Highly recommended.



Sample pictures:










-UPDATE-
There is now an OS version of this lens available.
The price has risen significantly, but it now has OS (making it the longest optically stabilised macro AFAIK), sigma's new weather sealing (yet to be tested) and slightly enhanced optics (as well as sigma's newer much nicer finish).
While the 150 OS doesn't seem quite the amazing value as the older version, it still sounds pretty darn good bang for buck compared with the canon 180L and nikkor 200 micro, neither of which is stabilised or sealed (though I don't yet know the effectiveness of the sealing).
 
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#4
Looking at this as my next lens, what is the focus speed like because rid have to double up as a short telephoto for me...
 
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The focus speed is OK. Not brilliant, but reasonable if you engage the limiter. Perfectly good enough for day to day stuff, but maybe a little slow for sports. It tends to hunt a bit in low light. But I'm perfectly happy with the auto focus when I use it. (I just leave the focus limiter engaged all the time, since I'm never going to use AF for things closer than 0.52m)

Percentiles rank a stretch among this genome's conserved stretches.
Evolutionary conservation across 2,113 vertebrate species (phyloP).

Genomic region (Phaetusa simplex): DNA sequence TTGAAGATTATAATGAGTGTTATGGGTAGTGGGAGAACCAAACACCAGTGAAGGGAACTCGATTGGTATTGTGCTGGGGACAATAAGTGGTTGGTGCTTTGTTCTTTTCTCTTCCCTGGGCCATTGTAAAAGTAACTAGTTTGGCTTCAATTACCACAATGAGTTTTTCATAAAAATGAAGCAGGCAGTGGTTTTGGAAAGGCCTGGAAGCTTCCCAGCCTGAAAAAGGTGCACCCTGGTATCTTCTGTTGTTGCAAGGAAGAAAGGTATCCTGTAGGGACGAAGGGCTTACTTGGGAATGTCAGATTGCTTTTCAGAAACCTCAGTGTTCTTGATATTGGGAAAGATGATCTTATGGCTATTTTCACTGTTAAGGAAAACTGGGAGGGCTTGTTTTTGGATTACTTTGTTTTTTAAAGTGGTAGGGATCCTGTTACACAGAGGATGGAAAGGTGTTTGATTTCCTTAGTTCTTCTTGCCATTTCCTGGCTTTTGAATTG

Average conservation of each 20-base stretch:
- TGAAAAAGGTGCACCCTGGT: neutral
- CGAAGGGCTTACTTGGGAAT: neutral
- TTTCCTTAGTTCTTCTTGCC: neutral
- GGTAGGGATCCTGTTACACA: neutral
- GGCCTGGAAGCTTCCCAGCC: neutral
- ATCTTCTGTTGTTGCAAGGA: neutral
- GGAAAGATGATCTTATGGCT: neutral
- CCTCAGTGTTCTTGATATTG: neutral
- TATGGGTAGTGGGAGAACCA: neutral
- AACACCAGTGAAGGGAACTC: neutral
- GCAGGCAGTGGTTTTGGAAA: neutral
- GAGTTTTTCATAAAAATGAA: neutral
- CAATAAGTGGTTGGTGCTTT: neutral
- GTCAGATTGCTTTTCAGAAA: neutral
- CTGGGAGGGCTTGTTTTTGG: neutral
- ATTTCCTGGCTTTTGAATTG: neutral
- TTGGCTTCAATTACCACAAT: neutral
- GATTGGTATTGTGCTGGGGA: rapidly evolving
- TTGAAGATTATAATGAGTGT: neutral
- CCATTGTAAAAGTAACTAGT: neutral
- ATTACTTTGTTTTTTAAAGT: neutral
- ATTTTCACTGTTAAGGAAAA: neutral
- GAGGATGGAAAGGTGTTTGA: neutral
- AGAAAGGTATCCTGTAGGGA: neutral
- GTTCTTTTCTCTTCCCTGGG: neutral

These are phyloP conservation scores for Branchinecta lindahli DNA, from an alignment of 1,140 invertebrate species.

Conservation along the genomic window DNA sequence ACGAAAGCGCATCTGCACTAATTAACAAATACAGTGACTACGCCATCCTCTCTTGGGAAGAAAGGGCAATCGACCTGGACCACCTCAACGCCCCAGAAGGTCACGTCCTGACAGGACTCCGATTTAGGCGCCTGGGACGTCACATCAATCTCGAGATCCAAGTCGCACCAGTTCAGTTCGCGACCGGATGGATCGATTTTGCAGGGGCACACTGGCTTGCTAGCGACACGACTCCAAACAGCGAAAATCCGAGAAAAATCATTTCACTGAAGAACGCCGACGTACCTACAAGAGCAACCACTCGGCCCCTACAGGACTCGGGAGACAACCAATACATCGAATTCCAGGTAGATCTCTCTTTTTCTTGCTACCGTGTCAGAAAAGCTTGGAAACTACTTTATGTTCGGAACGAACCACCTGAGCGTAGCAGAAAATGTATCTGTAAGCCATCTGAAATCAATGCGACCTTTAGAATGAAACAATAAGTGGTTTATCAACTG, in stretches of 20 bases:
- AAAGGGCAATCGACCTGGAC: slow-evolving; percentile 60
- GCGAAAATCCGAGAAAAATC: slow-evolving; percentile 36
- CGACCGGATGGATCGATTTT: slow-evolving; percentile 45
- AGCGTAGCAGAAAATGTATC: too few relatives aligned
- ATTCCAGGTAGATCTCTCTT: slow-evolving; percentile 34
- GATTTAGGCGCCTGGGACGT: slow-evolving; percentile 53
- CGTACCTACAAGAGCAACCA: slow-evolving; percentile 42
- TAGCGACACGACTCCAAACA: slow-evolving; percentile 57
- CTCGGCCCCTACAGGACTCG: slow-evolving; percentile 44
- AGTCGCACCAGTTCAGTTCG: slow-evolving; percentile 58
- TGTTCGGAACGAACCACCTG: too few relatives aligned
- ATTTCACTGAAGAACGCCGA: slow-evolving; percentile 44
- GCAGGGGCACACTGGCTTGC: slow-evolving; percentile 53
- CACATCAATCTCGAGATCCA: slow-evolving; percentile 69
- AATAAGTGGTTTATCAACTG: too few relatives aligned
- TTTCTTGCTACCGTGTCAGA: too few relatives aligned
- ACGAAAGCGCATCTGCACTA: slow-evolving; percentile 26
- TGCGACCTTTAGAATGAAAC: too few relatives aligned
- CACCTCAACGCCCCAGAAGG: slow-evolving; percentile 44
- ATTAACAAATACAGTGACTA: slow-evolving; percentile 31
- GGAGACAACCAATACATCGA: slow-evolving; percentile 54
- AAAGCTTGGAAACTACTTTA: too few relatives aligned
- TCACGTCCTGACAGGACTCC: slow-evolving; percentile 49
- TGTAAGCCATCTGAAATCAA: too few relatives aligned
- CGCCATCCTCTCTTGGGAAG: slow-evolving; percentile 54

There has now been a new OS version of this lens announced, incorporating sigma's image stabilisation. As far as I've heard, the optics are very similar, probably just with reduced vignetting and CA (but I've never noticed either of them in my 150).

Might be worth waiting and seeing what that is priced at before buying a 'old' version one.


Personally, even if I could afford to sell my 'old' 150 and buy an OS one, I don't think I would.
That money is better spent on flash, so you get get shutter speeds fast enough to freeze wind movement/ insect movement.